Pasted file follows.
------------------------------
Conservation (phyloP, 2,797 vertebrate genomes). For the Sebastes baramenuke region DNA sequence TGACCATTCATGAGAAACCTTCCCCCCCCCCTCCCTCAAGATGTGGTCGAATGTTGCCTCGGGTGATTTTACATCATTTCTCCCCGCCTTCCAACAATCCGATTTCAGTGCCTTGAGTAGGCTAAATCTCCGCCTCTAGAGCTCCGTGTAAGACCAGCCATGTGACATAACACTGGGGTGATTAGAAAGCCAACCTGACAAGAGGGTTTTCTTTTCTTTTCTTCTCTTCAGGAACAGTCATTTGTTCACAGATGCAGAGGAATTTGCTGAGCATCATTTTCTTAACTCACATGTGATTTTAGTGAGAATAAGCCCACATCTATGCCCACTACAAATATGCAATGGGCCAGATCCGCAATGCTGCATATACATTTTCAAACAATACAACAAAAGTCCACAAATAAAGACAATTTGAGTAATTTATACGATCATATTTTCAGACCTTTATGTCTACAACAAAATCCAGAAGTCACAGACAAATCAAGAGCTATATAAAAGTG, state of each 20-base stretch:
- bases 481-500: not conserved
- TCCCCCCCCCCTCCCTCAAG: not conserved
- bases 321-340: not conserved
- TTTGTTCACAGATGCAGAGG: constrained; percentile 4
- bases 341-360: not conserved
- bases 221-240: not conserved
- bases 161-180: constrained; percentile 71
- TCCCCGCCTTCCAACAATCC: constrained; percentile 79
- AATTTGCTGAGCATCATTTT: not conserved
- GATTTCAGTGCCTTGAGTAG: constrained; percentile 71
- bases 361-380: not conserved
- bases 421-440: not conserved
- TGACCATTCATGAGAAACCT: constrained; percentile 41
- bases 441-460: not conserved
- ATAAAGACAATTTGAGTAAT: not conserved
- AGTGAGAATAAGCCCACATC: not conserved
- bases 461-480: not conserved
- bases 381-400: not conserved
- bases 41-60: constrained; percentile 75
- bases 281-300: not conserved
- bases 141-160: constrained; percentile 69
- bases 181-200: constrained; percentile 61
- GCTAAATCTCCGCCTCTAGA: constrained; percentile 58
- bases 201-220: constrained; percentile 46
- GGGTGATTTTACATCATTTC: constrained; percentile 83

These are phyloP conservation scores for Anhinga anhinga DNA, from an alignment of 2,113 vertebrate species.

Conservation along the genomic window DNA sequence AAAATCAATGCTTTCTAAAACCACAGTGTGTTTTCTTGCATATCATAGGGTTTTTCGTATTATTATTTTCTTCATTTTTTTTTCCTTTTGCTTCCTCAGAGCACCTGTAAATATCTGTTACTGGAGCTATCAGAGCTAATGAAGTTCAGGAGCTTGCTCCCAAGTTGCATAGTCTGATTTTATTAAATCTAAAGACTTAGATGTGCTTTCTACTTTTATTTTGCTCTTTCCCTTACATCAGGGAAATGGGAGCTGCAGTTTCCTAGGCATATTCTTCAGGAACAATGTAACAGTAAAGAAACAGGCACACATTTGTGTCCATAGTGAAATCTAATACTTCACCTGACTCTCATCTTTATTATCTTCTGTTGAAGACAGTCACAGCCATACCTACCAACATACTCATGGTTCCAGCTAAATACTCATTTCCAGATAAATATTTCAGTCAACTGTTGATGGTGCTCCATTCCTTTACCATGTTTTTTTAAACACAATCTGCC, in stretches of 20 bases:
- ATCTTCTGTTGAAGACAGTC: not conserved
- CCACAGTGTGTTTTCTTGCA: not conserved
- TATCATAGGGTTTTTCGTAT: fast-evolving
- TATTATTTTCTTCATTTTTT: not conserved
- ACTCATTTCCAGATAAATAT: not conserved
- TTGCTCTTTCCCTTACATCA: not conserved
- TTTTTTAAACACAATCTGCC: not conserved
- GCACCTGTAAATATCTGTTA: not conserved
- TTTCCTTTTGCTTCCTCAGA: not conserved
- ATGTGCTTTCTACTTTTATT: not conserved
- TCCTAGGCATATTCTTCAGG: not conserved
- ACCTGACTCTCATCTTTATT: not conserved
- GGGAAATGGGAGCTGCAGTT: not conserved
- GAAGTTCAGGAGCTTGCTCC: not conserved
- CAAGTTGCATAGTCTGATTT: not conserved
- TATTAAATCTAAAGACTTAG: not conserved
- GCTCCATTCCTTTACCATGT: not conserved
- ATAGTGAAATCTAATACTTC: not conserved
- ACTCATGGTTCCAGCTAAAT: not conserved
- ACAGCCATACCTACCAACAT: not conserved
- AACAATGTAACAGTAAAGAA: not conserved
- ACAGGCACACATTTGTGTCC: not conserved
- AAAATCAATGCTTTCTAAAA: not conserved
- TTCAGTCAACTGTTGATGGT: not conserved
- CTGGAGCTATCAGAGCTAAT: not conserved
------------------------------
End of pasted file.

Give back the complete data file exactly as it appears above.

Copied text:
Conservation (phyloP, 2,797 vertebrate genomes). For the Sebastes baramenuke region DNA sequence TGACCATTCATGAGAAACCTTCCCCCCCCCCTCCCTCAAGATGTGGTCGAATGTTGCCTCGGGTGATTTTACATCATTTCTCCCCGCCTTCCAACAATCCGATTTCAGTGCCTTGAGTAGGCTAAATCTCCGCCTCTAGAGCTCCGTGTAAGACCAGCCATGTGACATAACACTGGGGTGATTAGAAAGCCAACCTGACAAGAGGGTTTTCTTTTCTTTTCTTCTCTTCAGGAACAGTCATTTGTTCACAGATGCAGAGGAATTTGCTGAGCATCATTTTCTTAACTCACATGTGATTTTAGTGAGAATAAGCCCACATCTATGCCCACTACAAATATGCAATGGGCCAGATCCGCAATGCTGCATATACATTTTCAAACAATACAACAAAAGTCCACAAATAAAGACAATTTGAGTAATTTATACGATCATATTTTCAGACCTTTATGTCTACAACAAAATCCAGAAGTCACAGACAAATCAAGAGCTATATAAAAGTG, state of each 20-base stretch:
- bases 481-500: not conserved
- TCCCCCCCCCCTCCCTCAAG: not conserved
- bases 321-340: not conserved
- TTTGTTCACAGATGCAGAGG: constrained; percentile 4
- bases 341-360: not conserved
- bases 221-240: not conserved
- bases 161-180: constrained; percentile 71
- TCCCCGCCTTCCAACAATCC: constrained; percentile 79
- AATTTGCTGAGCATCATTTT: not conserved
- GATTTCAGTGCCTTGAGTAG: constrained; percentile 71
- bases 361-380: not conserved
- bases 421-440: not conserved
- TGACCATTCATGAGAAACCT: constrained; percentile 41
- bases 441-460: not conserved
- ATAAAGACAATTTGAGTAAT: not conserved
- AGTGAGAATAAGCCCACATC: not conserved
- bases 461-480: not conserved
- bases 381-400: not conserved
- bases 41-60: constrained; percentile 75
- bases 281-300: not conserved
- bases 141-160: constrained; percentile 69
- bases 181-200: constrained; percentile 61
- GCTAAATCTCCGCCTCTAGA: constrained; percentile 58
- bases 201-220: constrained; percentile 46
- GGGTGATTTTACATCATTTC: constrained; percentile 83

These are phyloP conservation scores for Anhinga anhinga DNA, from an alignment of 2,113 vertebrate species.

Conservation along the genomic window DNA sequence AAAATCAATGCTTTCTAAAACCACAGTGTGTTTTCTTGCATATCATAGGGTTTTTCGTATTATTATTTTCTTCATTTTTTTTTCCTTTTGCTTCCTCAGAGCACCTGTAAATATCTGTTACTGGAGCTATCAGAGCTAATGAAGTTCAGGAGCTTGCTCCCAAGTTGCATAGTCTGATTTTATTAAATCTAAAGACTTAGATGTGCTTTCTACTTTTATTTTGCTCTTTCCCTTACATCAGGGAAATGGGAGCTGCAGTTTCCTAGGCATATTCTTCAGGAACAATGTAACAGTAAAGAAACAGGCACACATTTGTGTCCATAGTGAAATCTAATACTTCACCTGACTCTCATCTTTATTATCTTCTGTTGAAGACAGTCACAGCCATACCTACCAACATACTCATGGTTCCAGCTAAATACTCATTTCCAGATAAATATTTCAGTCAACTGTTGATGGTGCTCCATTCCTTTACCATGTTTTTTTAAACACAATCTGCC, in stretches of 20 bases:
- ATCTTCTGTTGAAGACAGTC: not conserved
- CCACAGTGTGTTTTCTTGCA: not conserved
- TATCATAGGGTTTTTCGTAT: fast-evolving
- TATTATTTTCTTCATTTTTT: not conserved
- ACTCATTTCCAGATAAATAT: not conserved
- TTGCTCTTTCCCTTACATCA: not conserved
- TTTTTTAAACACAATCTGCC: not conserved
- GCACCTGTAAATATCTGTTA: not conserved
- TTTCCTTTTGCTTCCTCAGA: not conserved
- ATGTGCTTTCTACTTTTATT: not conserved
- TCCTAGGCATATTCTTCAGG: not conserved
- ACCTGACTCTCATCTTTATT: not conserved
- GGGAAATGGGAGCTGCAGTT: not conserved
- GAAGTTCAGGAGCTTGCTCC: not conserved
- CAAGTTGCATAGTCTGATTT: not conserved
- TATTAAATCTAAAGACTTAG: not conserved
- GCTCCATTCCTTTACCATGT: not conserved
- ATAGTGAAATCTAATACTTC: not conserved
- ACTCATGGTTCCAGCTAAAT: not conserved
- ACAGCCATACCTACCAACAT: not conserved
- AACAATGTAACAGTAAAGAA: not conserved
- ACAGGCACACATTTGTGTCC: not conserved
- AAAATCAATGCTTTCTAAAA: not conserved
- TTCAGTCAACTGTTGATGGT: not conserved
- CTGGAGCTATCAGAGCTAAT: not conserved